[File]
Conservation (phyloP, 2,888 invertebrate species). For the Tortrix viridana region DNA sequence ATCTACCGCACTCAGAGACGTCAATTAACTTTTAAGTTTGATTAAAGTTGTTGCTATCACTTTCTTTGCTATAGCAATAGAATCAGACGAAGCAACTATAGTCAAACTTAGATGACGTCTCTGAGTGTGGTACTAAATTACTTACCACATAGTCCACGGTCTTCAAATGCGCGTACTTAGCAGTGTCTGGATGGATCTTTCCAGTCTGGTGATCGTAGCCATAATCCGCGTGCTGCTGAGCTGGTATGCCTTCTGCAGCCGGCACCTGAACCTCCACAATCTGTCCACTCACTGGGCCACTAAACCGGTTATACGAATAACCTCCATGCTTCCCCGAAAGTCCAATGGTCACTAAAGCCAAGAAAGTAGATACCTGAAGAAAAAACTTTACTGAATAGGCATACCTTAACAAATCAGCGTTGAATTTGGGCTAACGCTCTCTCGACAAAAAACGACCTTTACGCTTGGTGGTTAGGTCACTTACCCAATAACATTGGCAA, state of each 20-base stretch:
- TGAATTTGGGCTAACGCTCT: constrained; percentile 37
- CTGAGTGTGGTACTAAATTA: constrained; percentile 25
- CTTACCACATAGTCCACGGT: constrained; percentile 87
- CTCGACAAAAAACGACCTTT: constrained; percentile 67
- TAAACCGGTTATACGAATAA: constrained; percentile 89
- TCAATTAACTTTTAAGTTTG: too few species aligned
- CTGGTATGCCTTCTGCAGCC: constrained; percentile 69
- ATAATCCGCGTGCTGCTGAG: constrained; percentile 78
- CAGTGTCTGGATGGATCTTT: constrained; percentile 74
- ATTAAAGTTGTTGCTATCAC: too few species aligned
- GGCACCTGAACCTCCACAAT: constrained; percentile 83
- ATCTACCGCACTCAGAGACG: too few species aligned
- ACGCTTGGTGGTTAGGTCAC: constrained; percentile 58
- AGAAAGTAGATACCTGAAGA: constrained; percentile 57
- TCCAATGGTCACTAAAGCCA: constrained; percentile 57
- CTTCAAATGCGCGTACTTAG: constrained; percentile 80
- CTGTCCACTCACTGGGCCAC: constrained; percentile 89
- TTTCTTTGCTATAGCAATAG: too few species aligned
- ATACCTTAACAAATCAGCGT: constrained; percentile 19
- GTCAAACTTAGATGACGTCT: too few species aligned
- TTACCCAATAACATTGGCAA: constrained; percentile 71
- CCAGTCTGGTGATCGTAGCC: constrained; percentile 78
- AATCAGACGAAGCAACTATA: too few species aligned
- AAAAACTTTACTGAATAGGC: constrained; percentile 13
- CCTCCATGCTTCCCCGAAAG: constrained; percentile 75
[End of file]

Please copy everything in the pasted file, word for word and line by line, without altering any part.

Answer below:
Conservation (phyloP, 2,888 invertebrate species). For the Tortrix viridana region DNA sequence ATCTACCGCACTCAGAGACGTCAATTAACTTTTAAGTTTGATTAAAGTTGTTGCTATCACTTTCTTTGCTATAGCAATAGAATCAGACGAAGCAACTATAGTCAAACTTAGATGACGTCTCTGAGTGTGGTACTAAATTACTTACCACATAGTCCACGGTCTTCAAATGCGCGTACTTAGCAGTGTCTGGATGGATCTTTCCAGTCTGGTGATCGTAGCCATAATCCGCGTGCTGCTGAGCTGGTATGCCTTCTGCAGCCGGCACCTGAACCTCCACAATCTGTCCACTCACTGGGCCACTAAACCGGTTATACGAATAACCTCCATGCTTCCCCGAAAGTCCAATGGTCACTAAAGCCAAGAAAGTAGATACCTGAAGAAAAAACTTTACTGAATAGGCATACCTTAACAAATCAGCGTTGAATTTGGGCTAACGCTCTCTCGACAAAAAACGACCTTTACGCTTGGTGGTTAGGTCACTTACCCAATAACATTGGCAA, state of each 20-base stretch:
- TGAATTTGGGCTAACGCTCT: constrained; percentile 37
- CTGAGTGTGGTACTAAATTA: constrained; percentile 25
- CTTACCACATAGTCCACGGT: constrained; percentile 87
- CTCGACAAAAAACGACCTTT: constrained; percentile 67
- TAAACCGGTTATACGAATAA: constrained; percentile 89
- TCAATTAACTTTTAAGTTTG: too few species aligned
- CTGGTATGCCTTCTGCAGCC: constrained; percentile 69
- ATAATCCGCGTGCTGCTGAG: constrained; percentile 78
- CAGTGTCTGGATGGATCTTT: constrained; percentile 74
- ATTAAAGTTGTTGCTATCAC: too few species aligned
- GGCACCTGAACCTCCACAAT: constrained; percentile 83
- ATCTACCGCACTCAGAGACG: too few species aligned
- ACGCTTGGTGGTTAGGTCAC: constrained; percentile 58
- AGAAAGTAGATACCTGAAGA: constrained; percentile 57
- TCCAATGGTCACTAAAGCCA: constrained; percentile 57
- CTTCAAATGCGCGTACTTAG: constrained; percentile 80
- CTGTCCACTCACTGGGCCAC: constrained; percentile 89
- TTTCTTTGCTATAGCAATAG: too few species aligned
- ATACCTTAACAAATCAGCGT: constrained; percentile 19
- GTCAAACTTAGATGACGTCT: too few species aligned
- TTACCCAATAACATTGGCAA: constrained; percentile 71
- CCAGTCTGGTGATCGTAGCC: constrained; percentile 78
- AATCAGACGAAGCAACTATA: too few species aligned
- AAAAACTTTACTGAATAGGC: constrained; percentile 13
- CCTCCATGCTTCCCCGAAAG: constrained; percentile 75